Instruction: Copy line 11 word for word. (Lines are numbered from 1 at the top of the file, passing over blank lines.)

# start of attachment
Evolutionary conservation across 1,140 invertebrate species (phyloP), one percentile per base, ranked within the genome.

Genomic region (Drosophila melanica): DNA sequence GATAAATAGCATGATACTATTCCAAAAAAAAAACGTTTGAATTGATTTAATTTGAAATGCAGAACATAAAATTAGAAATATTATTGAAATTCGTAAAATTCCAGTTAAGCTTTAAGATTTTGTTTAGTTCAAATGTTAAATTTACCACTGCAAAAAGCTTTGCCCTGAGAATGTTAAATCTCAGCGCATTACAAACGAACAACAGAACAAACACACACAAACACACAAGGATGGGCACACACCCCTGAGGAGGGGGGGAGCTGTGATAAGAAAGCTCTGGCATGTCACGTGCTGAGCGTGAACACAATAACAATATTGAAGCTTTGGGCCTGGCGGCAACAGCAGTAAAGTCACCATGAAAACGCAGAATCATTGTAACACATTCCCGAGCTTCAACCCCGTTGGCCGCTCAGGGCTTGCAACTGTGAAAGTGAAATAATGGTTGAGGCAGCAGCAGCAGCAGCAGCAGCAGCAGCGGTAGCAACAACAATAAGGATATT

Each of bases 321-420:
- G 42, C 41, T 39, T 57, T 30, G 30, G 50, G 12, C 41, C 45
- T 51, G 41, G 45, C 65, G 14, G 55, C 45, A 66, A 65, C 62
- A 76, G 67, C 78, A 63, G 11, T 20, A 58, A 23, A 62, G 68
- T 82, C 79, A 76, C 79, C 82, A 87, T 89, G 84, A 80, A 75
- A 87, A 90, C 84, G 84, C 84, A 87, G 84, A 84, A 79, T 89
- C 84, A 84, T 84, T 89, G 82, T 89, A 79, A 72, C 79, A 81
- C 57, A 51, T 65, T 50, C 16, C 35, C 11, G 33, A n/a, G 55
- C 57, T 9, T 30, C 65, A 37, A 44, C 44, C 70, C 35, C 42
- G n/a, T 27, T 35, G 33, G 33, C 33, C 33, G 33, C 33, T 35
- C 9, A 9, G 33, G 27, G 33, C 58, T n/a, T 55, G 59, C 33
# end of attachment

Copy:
- C 57, T 9, T 30, C 65, A 37, A 44, C 44, C 70, C 35, C 42